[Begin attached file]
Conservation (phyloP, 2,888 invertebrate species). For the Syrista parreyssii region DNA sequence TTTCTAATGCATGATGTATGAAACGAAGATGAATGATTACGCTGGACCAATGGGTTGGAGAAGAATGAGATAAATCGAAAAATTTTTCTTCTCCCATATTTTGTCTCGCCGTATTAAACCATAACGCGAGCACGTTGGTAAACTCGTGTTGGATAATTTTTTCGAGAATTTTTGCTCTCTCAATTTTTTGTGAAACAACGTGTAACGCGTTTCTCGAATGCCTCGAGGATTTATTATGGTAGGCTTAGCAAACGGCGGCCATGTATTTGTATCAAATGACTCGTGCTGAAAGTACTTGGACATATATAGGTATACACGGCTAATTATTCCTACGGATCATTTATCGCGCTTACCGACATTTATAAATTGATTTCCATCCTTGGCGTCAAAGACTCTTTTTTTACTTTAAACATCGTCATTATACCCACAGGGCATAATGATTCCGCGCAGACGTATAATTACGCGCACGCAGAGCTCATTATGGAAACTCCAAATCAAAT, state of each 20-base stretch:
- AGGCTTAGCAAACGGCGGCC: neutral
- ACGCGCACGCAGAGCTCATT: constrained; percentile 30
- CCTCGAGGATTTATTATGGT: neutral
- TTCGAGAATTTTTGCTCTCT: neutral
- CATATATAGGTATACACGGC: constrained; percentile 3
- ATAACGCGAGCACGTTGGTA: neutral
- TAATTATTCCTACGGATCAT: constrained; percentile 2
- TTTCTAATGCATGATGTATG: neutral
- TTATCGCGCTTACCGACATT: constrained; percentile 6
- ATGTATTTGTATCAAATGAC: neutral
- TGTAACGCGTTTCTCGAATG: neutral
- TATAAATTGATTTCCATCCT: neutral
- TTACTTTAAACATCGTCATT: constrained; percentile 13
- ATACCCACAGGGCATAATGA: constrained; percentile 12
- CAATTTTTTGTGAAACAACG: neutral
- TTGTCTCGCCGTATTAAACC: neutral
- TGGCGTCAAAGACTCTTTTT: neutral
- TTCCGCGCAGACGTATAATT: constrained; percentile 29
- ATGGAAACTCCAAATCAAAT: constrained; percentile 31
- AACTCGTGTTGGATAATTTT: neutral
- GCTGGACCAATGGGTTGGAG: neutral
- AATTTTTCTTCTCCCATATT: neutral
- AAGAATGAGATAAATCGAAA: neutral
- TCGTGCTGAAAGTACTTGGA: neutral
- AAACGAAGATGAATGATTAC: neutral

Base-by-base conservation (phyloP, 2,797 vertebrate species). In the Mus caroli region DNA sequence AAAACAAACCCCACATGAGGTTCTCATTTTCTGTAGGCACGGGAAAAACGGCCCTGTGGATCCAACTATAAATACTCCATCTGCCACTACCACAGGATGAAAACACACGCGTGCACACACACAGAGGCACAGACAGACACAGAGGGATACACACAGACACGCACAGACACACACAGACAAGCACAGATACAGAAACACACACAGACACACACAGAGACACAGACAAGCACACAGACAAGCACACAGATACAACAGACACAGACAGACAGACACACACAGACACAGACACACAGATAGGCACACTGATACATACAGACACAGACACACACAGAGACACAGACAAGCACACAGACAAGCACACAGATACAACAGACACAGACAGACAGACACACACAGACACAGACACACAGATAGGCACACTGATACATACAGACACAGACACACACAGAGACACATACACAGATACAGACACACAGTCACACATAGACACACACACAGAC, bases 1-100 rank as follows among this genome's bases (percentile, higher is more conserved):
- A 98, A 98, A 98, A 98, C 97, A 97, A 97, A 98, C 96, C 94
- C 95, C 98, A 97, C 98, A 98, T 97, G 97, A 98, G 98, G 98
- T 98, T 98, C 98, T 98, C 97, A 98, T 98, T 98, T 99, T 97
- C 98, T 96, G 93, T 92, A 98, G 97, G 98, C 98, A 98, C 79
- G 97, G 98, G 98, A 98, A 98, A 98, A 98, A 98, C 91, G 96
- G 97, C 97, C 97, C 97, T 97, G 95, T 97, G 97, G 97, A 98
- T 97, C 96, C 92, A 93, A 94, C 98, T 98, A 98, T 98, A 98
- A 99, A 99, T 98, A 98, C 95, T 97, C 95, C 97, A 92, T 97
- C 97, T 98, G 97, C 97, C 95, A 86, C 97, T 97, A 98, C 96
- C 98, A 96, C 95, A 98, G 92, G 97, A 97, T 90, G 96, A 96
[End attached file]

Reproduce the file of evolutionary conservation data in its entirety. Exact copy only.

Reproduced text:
Conservation (phyloP, 2,888 invertebrate species). For the Syrista parreyssii region DNA sequence TTTCTAATGCATGATGTATGAAACGAAGATGAATGATTACGCTGGACCAATGGGTTGGAGAAGAATGAGATAAATCGAAAAATTTTTCTTCTCCCATATTTTGTCTCGCCGTATTAAACCATAACGCGAGCACGTTGGTAAACTCGTGTTGGATAATTTTTTCGAGAATTTTTGCTCTCTCAATTTTTTGTGAAACAACGTGTAACGCGTTTCTCGAATGCCTCGAGGATTTATTATGGTAGGCTTAGCAAACGGCGGCCATGTATTTGTATCAAATGACTCGTGCTGAAAGTACTTGGACATATATAGGTATACACGGCTAATTATTCCTACGGATCATTTATCGCGCTTACCGACATTTATAAATTGATTTCCATCCTTGGCGTCAAAGACTCTTTTTTTACTTTAAACATCGTCATTATACCCACAGGGCATAATGATTCCGCGCAGACGTATAATTACGCGCACGCAGAGCTCATTATGGAAACTCCAAATCAAAT, state of each 20-base stretch:
- AGGCTTAGCAAACGGCGGCC: neutral
- ACGCGCACGCAGAGCTCATT: constrained; percentile 30
- CCTCGAGGATTTATTATGGT: neutral
- TTCGAGAATTTTTGCTCTCT: neutral
- CATATATAGGTATACACGGC: constrained; percentile 3
- ATAACGCGAGCACGTTGGTA: neutral
- TAATTATTCCTACGGATCAT: constrained; percentile 2
- TTTCTAATGCATGATGTATG: neutral
- TTATCGCGCTTACCGACATT: constrained; percentile 6
- ATGTATTTGTATCAAATGAC: neutral
- TGTAACGCGTTTCTCGAATG: neutral
- TATAAATTGATTTCCATCCT: neutral
- TTACTTTAAACATCGTCATT: constrained; percentile 13
- ATACCCACAGGGCATAATGA: constrained; percentile 12
- CAATTTTTTGTGAAACAACG: neutral
- TTGTCTCGCCGTATTAAACC: neutral
- TGGCGTCAAAGACTCTTTTT: neutral
- TTCCGCGCAGACGTATAATT: constrained; percentile 29
- ATGGAAACTCCAAATCAAAT: constrained; percentile 31
- AACTCGTGTTGGATAATTTT: neutral
- GCTGGACCAATGGGTTGGAG: neutral
- AATTTTTCTTCTCCCATATT: neutral
- AAGAATGAGATAAATCGAAA: neutral
- TCGTGCTGAAAGTACTTGGA: neutral
- AAACGAAGATGAATGATTAC: neutral

Base-by-base conservation (phyloP, 2,797 vertebrate species). In the Mus caroli region DNA sequence AAAACAAACCCCACATGAGGTTCTCATTTTCTGTAGGCACGGGAAAAACGGCCCTGTGGATCCAACTATAAATACTCCATCTGCCACTACCACAGGATGAAAACACACGCGTGCACACACACAGAGGCACAGACAGACACAGAGGGATACACACAGACACGCACAGACACACACAGACAAGCACAGATACAGAAACACACACAGACACACACAGAGACACAGACAAGCACACAGACAAGCACACAGATACAACAGACACAGACAGACAGACACACACAGACACAGACACACAGATAGGCACACTGATACATACAGACACAGACACACACAGAGACACAGACAAGCACACAGACAAGCACACAGATACAACAGACACAGACAGACAGACACACACAGACACAGACACACAGATAGGCACACTGATACATACAGACACAGACACACACAGAGACACATACACAGATACAGACACACAGTCACACATAGACACACACACAGAC, bases 1-100 rank as follows among this genome's bases (percentile, higher is more conserved):
- A 98, A 98, A 98, A 98, C 97, A 97, A 97, A 98, C 96, C 94
- C 95, C 98, A 97, C 98, A 98, T 97, G 97, A 98, G 98, G 98
- T 98, T 98, C 98, T 98, C 97, A 98, T 98, T 98, T 99, T 97
- C 98, T 96, G 93, T 92, A 98, G 97, G 98, C 98, A 98, C 79
- G 97, G 98, G 98, A 98, A 98, A 98, A 98, A 98, C 91, G 96
- G 97, C 97, C 97, C 97, T 97, G 95, T 97, G 97, G 97, A 98
- T 97, C 96, C 92, A 93, A 94, C 98, T 98, A 98, T 98, A 98
- A 99, A 99, T 98, A 98, C 95, T 97, C 95, C 97, A 92, T 97
- C 97, T 98, G 97, C 97, C 95, A 86, C 97, T 97, A 98, C 96
- C 98, A 96, C 95, A 98, G 92, G 97, A 97, T 90, G 96, A 96